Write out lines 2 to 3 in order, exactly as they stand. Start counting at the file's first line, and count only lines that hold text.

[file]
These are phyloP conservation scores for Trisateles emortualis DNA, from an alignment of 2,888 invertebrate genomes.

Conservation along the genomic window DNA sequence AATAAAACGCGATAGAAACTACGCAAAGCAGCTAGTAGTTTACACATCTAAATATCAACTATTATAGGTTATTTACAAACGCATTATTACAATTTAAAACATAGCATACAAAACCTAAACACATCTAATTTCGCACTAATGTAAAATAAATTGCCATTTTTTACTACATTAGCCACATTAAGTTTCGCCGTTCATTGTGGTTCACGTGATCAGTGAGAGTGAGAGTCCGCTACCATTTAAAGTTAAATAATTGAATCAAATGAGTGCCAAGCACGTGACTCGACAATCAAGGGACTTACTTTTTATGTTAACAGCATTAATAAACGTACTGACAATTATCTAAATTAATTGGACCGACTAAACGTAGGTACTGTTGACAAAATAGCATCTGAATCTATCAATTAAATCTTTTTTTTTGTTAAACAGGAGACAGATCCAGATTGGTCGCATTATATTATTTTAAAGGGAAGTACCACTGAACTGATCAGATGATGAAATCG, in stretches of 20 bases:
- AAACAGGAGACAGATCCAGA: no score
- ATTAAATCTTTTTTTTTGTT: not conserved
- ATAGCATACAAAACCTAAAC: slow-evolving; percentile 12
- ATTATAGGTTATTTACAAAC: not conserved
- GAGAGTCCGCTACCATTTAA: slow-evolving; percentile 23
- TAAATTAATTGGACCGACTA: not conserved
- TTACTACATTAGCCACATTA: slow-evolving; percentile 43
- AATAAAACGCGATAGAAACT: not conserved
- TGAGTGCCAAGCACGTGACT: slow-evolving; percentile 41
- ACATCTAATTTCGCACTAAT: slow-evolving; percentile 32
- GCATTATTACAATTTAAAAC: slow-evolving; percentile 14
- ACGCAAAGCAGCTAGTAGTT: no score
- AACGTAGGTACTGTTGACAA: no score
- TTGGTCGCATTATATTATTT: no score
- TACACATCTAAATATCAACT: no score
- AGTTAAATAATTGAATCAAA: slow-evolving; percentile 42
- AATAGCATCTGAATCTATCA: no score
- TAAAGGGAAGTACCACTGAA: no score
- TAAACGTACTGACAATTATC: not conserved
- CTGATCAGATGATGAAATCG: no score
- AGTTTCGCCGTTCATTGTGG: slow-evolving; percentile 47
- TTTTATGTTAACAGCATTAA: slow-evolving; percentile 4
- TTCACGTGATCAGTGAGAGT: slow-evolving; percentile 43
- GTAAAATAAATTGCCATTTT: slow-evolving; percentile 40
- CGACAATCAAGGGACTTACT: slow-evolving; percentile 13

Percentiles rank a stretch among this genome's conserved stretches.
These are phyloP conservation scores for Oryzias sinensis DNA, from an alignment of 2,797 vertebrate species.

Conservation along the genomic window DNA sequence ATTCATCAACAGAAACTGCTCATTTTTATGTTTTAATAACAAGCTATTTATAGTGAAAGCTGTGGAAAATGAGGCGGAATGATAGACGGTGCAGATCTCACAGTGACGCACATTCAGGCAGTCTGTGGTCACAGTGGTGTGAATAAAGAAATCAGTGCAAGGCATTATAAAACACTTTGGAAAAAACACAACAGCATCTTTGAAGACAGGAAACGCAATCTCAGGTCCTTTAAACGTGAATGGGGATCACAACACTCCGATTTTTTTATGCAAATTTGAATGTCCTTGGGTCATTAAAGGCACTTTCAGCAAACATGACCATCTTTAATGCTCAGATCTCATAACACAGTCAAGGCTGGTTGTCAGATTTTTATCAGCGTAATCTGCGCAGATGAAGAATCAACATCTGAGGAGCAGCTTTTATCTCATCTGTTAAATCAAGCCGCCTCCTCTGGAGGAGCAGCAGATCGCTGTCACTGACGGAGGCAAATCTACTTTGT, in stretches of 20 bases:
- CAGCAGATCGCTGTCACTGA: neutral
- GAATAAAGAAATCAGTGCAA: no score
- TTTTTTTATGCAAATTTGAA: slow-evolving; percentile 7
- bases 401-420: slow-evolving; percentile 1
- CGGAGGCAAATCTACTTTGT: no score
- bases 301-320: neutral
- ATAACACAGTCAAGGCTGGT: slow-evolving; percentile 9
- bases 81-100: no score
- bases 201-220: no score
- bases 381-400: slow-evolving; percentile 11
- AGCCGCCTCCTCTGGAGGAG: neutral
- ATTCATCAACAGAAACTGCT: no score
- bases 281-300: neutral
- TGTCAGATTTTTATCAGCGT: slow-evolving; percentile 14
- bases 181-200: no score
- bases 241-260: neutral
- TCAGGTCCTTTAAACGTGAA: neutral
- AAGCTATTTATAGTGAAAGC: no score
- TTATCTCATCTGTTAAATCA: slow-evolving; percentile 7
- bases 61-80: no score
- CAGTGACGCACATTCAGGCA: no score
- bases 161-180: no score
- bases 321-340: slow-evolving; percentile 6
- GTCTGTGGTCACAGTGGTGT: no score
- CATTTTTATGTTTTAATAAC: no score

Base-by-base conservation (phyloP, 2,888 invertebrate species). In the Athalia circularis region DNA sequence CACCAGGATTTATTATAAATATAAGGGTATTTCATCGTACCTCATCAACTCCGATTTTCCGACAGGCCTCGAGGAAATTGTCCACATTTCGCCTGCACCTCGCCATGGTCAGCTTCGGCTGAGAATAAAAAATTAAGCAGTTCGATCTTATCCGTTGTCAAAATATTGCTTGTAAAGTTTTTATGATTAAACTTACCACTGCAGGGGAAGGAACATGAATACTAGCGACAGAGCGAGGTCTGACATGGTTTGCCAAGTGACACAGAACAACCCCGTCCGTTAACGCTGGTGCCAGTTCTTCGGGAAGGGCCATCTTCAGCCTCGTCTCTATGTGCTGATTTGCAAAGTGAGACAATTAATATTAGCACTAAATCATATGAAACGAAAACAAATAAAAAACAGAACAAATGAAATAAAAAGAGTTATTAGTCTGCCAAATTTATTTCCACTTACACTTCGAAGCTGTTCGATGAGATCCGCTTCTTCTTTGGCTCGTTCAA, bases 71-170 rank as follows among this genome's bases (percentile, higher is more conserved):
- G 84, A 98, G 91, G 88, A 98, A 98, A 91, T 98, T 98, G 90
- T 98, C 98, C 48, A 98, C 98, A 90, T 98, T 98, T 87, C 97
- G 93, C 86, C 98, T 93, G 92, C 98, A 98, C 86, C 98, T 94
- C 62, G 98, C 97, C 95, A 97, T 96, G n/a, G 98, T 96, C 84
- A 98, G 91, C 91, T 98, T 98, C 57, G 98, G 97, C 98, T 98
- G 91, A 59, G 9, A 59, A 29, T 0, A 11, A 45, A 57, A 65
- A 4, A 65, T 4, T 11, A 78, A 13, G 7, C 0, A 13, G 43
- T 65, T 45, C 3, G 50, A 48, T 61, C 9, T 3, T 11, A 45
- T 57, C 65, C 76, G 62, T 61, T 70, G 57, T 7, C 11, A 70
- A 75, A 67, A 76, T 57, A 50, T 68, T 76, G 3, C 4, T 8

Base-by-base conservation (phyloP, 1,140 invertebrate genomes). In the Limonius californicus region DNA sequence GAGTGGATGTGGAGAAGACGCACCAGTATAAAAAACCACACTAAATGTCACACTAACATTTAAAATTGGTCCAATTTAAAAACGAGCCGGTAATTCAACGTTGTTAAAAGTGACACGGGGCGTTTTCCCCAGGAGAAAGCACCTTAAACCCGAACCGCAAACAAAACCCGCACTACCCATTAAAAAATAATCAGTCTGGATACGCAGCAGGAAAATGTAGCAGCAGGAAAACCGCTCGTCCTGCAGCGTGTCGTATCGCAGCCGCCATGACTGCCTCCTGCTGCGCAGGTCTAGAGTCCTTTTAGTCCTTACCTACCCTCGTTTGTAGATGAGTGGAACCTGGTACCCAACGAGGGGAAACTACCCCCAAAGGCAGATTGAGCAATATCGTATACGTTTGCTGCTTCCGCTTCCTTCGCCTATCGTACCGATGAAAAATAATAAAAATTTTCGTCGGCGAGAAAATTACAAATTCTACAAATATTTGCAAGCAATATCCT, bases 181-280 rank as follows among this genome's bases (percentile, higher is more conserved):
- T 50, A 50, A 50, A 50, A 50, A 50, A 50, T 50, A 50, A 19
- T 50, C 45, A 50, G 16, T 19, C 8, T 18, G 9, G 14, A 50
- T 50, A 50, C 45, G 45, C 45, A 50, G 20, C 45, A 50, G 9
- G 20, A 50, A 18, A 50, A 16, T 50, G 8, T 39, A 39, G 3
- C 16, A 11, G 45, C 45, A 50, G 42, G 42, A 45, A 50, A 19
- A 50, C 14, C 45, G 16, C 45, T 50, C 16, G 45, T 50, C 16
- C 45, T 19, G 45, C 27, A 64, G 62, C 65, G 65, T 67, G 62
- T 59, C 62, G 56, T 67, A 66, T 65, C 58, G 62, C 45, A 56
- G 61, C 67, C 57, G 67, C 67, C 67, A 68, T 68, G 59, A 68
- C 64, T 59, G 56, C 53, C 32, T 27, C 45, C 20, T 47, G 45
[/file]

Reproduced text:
Conservation along the genomic window DNA sequence AATAAAACGCGATAGAAACTACGCAAAGCAGCTAGTAGTTTACACATCTAAATATCAACTATTATAGGTTATTTACAAACGCATTATTACAATTTAAAACATAGCATACAAAACCTAAACACATCTAATTTCGCACTAATGTAAAATAAATTGCCATTTTTTACTACATTAGCCACATTAAGTTTCGCCGTTCATTGTGGTTCACGTGATCAGTGAGAGTGAGAGTCCGCTACCATTTAAAGTTAAATAATTGAATCAAATGAGTGCCAAGCACGTGACTCGACAATCAAGGGACTTACTTTTTATGTTAACAGCATTAATAAACGTACTGACAATTATCTAAATTAATTGGACCGACTAAACGTAGGTACTGTTGACAAAATAGCATCTGAATCTATCAATTAAATCTTTTTTTTTGTTAAACAGGAGACAGATCCAGATTGGTCGCATTATATTATTTTAAAGGGAAGTACCACTGAACTGATCAGATGATGAAATCG, in stretches of 20 bases:
- AAACAGGAGACAGATCCAGA: no score